By David Giuliani and Don Pace
Las Vegas Optic
The San Miguel County Commission put off a decision on a proposed law for wind farms Tuesday, after hearing public comment for much of the day.
It will reconvene Monday.
More than 100 people showed up in the commission’s chambers for the early-afternoon meeting on the county’s proposed wind ordinance. That was way more than the capacity of 67, so the county moved the meeting to the much larger Ilfeld Auditorium.
The most contentious issue was how far wind turbines could be away from homes.
A county task force proposed three miles, while the company looking at building a wind farm in the Valley — Chicago-based Invenergy — wanted the setback to be 1,500 feet, or a little more than a quarter mile.
County officials stressed that the hearing wasn’t about Invenergy’s proposal, contending that the proposed ordinance would apply to the entire county.
But it was hard to deny Invenergy’s role in the process. Indeed, the county began the drafting process a year and a half ago after Invenergy started considering the Bernal Mesa next to the Valley as a site for the wind farm.
After the general comment period Tuesday, the county allowed Invenergy to give a presentation on its views of the proposed ordinance and present expert witnesses.
Those pushing the three-mile setback were allowed the same courtesies.
Opponents of the Invenergy proposal, which would involve around 50 turbines, say that the wind farm would impact their view of the mesa, create constant noise and hurt wildlife.
Around 10 p.m., Commission Chairman David Salazar said he wanted to make a decision.
“It’s been two years, and I think it’s time the commission do something about it. Now that everybody has been given a chance to present their case, I am closing the hearing to public comment,” Salazar said.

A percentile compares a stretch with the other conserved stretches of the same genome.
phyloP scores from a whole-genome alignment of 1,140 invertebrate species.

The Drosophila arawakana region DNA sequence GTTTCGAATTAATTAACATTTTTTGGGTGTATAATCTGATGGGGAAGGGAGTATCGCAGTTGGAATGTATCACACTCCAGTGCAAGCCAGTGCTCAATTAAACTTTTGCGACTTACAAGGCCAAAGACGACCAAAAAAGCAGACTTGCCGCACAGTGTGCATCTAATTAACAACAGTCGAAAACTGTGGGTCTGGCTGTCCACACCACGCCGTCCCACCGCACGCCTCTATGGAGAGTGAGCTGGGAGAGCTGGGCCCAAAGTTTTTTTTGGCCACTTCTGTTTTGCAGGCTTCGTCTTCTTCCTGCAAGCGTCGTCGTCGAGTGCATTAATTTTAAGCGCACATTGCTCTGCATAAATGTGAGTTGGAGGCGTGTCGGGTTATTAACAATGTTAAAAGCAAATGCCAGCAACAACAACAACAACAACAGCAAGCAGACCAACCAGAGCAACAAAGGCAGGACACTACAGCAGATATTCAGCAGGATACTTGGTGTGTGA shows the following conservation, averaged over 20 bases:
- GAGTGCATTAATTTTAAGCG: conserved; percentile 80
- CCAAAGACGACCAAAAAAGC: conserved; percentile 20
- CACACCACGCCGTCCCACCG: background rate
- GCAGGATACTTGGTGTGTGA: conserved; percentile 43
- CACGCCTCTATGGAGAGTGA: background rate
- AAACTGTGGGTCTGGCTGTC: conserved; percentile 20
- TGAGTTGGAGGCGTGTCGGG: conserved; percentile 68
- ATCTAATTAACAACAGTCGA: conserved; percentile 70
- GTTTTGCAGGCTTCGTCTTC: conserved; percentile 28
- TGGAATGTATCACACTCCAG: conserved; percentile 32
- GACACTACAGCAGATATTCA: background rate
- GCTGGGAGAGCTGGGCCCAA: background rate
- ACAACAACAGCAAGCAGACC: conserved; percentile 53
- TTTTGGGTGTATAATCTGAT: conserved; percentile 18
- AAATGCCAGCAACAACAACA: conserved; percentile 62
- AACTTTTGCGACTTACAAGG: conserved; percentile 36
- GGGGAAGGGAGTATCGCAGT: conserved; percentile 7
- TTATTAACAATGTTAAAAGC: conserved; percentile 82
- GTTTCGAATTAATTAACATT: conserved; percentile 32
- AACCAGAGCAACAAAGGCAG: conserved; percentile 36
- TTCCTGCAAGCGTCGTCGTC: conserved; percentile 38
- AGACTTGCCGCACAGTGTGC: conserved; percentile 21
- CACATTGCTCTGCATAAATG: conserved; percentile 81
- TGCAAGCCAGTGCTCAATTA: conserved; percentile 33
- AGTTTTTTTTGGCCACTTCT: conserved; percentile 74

Salazar said he and his fellow commissioners have spent many hours researching wind energy issues. He said for every argument against wind farms, there was an opposite view.
“As far as I’m concerned there is no evidence either way, so I’m not sold on the fact that wind turbines are a detriment to health, and, on the other hand, I’m not sure they aren’t,” Salazar said. “But I have not been pressured by anybody to vote either way.”
Salazar said going back to his great grandfather, his family has resided in the Bernal area.
“So when people tell me, ‘We love this area,’ I say, ‘Well, I love it too.’ But I have seen so many of my neighbors have to sell their property because they can’t afford to do anything with it. Now when they have an opportunity to do something, of course, they are going to be interested in that,” Salazar said.
Leger said he was “fried” and that the commission should decide on the wind turbine law next week.
“I have some suggested changes and revisions that I would like the rest of the members of the commission to consider. I hate to do this because I wanted to get this over with today, but my suggestion is for us to have a chance to digest the new evidence that has been provided, then reconvene next week. To be honest, at this point, I’m totally fried, I’m tired, and can’t think straight. So that’s my suggestion,” Leger said.
Commissioners June Garcia, Marcellino Ortiz and Albert Padilla agreed on a delay.
County Attorney Jesus Lopez suggested that the commission recess so that the county would not have to republish a new meeting date.
The commission will reconvene at 1:30 p.m. Monday in its chambers on the second floor of the old county courthouse.